Nigeria Braced for Vote Trouble as Buhari Contests JonathanMike Cohen, Daniel Magnowski and Elisha Bala-Gbogbo
Nigerians are braced for trouble as voter registration began on Saturday for presidential and parliamentary elections after a fractious campaign dominated by a slowing economy and a war against Islamist militants.
Former military dictator Muhammadu Buhari, a 72-year-old northern Muslim who’s lost three previous elections, is trying to end the reign of the People’s Democratic Party, which has governed Nigeria since the end of army rule in 1999. Standing in his way is President Goodluck Jonathan, a 57-year-old Christian from the oil-rich Niger River delta in the southeast who defeated him four years ago.
“The opposition party has the edge because of the sheer frustration of Nigerians on the state of the economy, security, the unemployment situation,” Anyakwee Nsirimovu, executive director of the Port Harcourt-based Institute of Human Rights and Humanitarian Law, said by phone on Friday. “There will probably be violence if the process does not go in accordance with people’s expectations.”
Nigeria is already contending with a plunge in the price of oil, its largest export, a weakening currency and attacks by the Islamist militant group, Boko Haram, that Human Rights Watch says have killed at least 1,000 civilians this year. The conflict prompted a six-week delay in the vote after the government said it needed time to subdue the insurgents.
Buhari’s All Progressives Congress has painted Jonathan’s government as corrupt, incompetent and a failure in dealing with Boko Haram. The administration has been unable to find more than 200 schoolgirls kidnapped by the group in the northeastern town of Chibok in April last year, and is relying on the armies of neighboring Chad and Niger to help fight the militants.
The PDP says Buhari is too old and human rights abuses were rife during his tenure as military ruler between 1983 and 1985.
“We should be more afraid of post-election violence than Boko Haram,” Martin Ewi, a researcher at the Institute for Security Studies in Pretoria, said by phone on March 23. “This is one of the most hotly contested elections in Nigeria. The parties both have a strong belief that they will win. Whichever way the elections go, you expect to have violence.”
Registration started at polling stations at 8 a.m. nationwide and voting will begin at 1:30 p.m., Kayode Idowu, a spokesman for the Independent National Electoral Commission in the capital, Abuja, said by phone.
At some polling stations INEC officials hadn’t arrived on time to begin the registration process, including at Lugbe, a slum on the outskirts of Abuja.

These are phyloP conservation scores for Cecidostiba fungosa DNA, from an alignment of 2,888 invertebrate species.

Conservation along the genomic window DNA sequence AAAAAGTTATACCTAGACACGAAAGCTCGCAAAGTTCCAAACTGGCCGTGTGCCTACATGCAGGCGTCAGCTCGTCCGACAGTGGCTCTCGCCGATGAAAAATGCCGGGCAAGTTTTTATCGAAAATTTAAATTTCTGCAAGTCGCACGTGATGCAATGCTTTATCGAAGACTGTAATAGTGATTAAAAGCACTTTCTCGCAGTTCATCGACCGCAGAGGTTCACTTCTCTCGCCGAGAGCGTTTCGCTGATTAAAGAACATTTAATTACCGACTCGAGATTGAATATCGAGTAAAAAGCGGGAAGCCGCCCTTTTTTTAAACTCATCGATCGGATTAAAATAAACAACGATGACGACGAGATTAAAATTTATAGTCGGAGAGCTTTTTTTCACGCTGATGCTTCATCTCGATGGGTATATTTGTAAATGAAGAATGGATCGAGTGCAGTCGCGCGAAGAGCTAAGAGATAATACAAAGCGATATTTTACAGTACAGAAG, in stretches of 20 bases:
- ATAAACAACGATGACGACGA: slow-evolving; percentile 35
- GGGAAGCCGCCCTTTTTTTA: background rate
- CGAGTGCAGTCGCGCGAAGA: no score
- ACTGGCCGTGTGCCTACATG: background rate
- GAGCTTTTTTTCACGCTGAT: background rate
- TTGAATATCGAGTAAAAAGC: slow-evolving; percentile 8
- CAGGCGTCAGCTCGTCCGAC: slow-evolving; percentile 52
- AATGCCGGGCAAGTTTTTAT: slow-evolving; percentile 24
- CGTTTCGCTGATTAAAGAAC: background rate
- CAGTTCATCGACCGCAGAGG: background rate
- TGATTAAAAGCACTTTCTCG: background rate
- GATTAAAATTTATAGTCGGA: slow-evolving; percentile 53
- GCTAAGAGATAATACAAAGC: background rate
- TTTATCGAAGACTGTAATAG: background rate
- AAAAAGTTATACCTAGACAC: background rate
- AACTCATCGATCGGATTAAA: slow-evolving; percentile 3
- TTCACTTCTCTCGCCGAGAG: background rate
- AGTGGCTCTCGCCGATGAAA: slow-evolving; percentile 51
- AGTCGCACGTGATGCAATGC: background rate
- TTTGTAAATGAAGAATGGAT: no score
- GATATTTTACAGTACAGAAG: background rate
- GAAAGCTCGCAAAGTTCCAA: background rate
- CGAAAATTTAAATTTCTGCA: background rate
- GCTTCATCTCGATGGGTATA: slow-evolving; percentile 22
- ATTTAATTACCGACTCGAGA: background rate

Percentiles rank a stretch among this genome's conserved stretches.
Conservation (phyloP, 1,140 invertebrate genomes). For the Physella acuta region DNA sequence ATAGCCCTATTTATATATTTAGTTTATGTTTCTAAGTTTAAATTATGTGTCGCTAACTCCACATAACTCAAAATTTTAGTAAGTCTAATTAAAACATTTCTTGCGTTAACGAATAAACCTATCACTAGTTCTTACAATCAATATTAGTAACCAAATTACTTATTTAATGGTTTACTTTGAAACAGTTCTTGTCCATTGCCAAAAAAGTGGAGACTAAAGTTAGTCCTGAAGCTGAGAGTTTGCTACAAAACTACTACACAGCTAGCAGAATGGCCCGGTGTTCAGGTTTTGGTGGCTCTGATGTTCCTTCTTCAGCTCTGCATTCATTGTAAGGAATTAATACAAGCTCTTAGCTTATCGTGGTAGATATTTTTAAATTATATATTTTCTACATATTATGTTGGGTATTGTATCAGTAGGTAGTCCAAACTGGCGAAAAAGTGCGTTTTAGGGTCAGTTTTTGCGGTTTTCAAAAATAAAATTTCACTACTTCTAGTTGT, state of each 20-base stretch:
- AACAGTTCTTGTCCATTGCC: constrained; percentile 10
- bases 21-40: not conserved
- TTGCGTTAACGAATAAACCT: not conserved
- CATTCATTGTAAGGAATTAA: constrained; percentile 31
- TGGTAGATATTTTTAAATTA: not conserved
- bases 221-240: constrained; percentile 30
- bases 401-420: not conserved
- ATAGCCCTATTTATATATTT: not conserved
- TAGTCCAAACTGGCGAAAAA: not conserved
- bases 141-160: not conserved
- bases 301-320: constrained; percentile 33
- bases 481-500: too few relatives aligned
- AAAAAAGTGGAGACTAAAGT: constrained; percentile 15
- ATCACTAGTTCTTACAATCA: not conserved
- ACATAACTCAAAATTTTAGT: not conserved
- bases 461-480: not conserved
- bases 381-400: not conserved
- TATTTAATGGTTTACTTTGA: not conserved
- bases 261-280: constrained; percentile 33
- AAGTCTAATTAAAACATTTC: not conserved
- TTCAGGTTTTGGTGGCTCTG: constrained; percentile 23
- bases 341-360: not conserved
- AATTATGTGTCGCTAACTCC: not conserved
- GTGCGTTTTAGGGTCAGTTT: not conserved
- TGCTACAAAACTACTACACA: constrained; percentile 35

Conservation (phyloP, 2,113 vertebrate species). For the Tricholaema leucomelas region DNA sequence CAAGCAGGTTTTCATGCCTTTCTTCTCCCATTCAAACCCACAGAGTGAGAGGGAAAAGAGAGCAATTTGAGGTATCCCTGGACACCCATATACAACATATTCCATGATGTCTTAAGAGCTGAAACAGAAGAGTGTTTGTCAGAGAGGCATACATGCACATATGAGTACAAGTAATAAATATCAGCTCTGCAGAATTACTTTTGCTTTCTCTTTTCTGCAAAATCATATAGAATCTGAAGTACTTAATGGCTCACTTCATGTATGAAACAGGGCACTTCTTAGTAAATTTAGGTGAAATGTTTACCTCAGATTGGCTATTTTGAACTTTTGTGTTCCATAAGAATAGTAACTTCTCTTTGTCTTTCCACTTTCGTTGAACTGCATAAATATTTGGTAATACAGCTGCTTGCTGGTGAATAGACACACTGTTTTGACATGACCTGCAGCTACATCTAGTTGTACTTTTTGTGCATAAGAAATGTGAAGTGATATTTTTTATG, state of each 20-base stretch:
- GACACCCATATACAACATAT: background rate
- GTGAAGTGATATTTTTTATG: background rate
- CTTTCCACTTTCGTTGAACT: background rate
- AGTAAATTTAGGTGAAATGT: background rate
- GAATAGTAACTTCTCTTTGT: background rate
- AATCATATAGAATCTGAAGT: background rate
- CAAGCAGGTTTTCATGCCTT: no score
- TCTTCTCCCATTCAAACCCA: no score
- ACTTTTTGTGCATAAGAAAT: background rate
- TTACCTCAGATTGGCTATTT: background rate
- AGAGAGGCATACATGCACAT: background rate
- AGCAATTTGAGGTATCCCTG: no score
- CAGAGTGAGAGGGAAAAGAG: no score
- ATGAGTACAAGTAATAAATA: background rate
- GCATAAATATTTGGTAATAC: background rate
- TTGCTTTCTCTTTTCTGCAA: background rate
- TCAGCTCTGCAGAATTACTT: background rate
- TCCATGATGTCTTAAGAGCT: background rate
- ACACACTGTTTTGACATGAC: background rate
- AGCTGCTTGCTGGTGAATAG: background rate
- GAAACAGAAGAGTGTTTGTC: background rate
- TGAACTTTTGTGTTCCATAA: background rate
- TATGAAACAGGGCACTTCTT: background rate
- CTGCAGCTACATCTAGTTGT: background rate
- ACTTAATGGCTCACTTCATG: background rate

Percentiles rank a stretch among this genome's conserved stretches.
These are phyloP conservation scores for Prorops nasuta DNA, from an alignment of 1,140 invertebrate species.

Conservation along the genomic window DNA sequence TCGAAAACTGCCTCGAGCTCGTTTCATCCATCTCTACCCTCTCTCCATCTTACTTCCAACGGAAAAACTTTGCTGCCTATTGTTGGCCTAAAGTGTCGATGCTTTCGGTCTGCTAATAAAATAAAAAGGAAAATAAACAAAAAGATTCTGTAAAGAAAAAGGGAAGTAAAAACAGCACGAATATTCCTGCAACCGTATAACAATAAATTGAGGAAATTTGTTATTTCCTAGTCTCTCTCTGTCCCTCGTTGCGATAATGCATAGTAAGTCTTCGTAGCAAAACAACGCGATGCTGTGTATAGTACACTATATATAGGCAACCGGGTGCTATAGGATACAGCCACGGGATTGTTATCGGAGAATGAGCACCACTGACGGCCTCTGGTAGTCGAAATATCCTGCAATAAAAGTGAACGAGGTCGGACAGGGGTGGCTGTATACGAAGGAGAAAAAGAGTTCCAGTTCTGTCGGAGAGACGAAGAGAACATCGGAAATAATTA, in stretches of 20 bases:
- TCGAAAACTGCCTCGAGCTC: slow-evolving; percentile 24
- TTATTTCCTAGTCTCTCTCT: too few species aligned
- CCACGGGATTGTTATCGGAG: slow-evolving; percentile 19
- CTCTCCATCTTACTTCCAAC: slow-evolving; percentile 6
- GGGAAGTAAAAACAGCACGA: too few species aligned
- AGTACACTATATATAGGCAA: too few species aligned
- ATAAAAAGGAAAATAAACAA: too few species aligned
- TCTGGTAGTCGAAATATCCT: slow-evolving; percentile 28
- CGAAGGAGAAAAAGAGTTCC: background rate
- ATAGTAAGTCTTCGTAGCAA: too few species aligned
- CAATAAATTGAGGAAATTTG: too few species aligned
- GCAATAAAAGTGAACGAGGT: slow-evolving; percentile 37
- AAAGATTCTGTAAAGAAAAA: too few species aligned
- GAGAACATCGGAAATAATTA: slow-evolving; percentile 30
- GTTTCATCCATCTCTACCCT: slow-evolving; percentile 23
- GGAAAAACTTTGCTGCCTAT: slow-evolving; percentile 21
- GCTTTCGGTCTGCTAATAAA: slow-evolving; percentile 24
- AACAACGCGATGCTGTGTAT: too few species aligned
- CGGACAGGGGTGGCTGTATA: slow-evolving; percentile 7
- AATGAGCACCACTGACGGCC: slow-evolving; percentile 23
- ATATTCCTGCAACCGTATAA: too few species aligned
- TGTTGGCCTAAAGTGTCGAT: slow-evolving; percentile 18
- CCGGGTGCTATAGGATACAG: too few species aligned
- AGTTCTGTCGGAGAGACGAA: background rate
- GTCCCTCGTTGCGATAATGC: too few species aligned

“I can wait to midnight to vote if necessary,” said Sunday Okwudili, a businessman who had been waiting outside the Ecwa church hall since 5 a.m. to get his voter number. “I’m supporting PDP. Jonathan has been doing a good job for Nigeria. Now, I want more job creation and improved power supply.”
Tens of thousands of Nigerians have vacated regions of the country considered prone to unrest. Mass relocation first began three days ago and heightened on Friday as people returned home to vote, Jonas Agwu, commander of the Federal Road Safety Corps in charge of the capital, Abuja, and Niger state, said by phone.
The northeastern city of Maiduguri was among those that had experienced an exodus, said driver Abba Ibrahim.
“Many people have seen the love for Buhari here and they fear that should he lose in the election, the people might react violently” if they think the vote was rigged, Ibrahim, 45, said in an interview.
About 800 people were killed and at least 75,000 forced to flee their homes after Buhari lost elections in 2011. The authorities have closed land and sea borders until midnight on Saturday, and the army said it’s ready to combat troublemakers by using “organized violence.”
Whoever is inaugurated on May 29 must contend with an oil price that’s fallen about 50 percent since June and the naira’s 18 percent decline against the dollar in the past six months, the third-steepest drop among 24 African currencies tracked by Bloomberg. Nigeria, which pumped almost 2 million barrels a day last month, relies on crude for two-thirds of government revenue and 90 percent of its export income.
The International Monetary Fund cut its 2015 growth forecast for Nigeria to 4.8 percent this month, about half the average rate over the past 15 years.
The Independent National Electoral Commission has said it’s done all it can to ensure the poll is credible. INEC said about 56 million of the 68 million registered voters have picked cards that will be screened by biometric readers to cut down of identification fraud.
To win, a presidential contender must take at least 50 percent of the total vote while winning a quarter of the ballots in a minimum of 24 of the 36 states. If none of the 14 candidates secure such a victory, a run-off would be held within seven days after the results are announced.
The PDP and APC each won 42 percent support in a poll of 2,400 adults conducted by Afrobarometer in December. The PDP won 58.9 percent of the vote in the last elections in 2011.
“Buhari has a firm grip on the north,” Jideofor Adibe, senior political science lecturer at Nassarawa State University, in the city of Keffi, 60 Kilometers (37 miles) east of Abuja, said on Friday. “Theoretically you can say he has an advantage. But then there are advantages enjoyed by the president: the advantage of incumbency, the advantage of money, the advantage of playing up the fear factor.”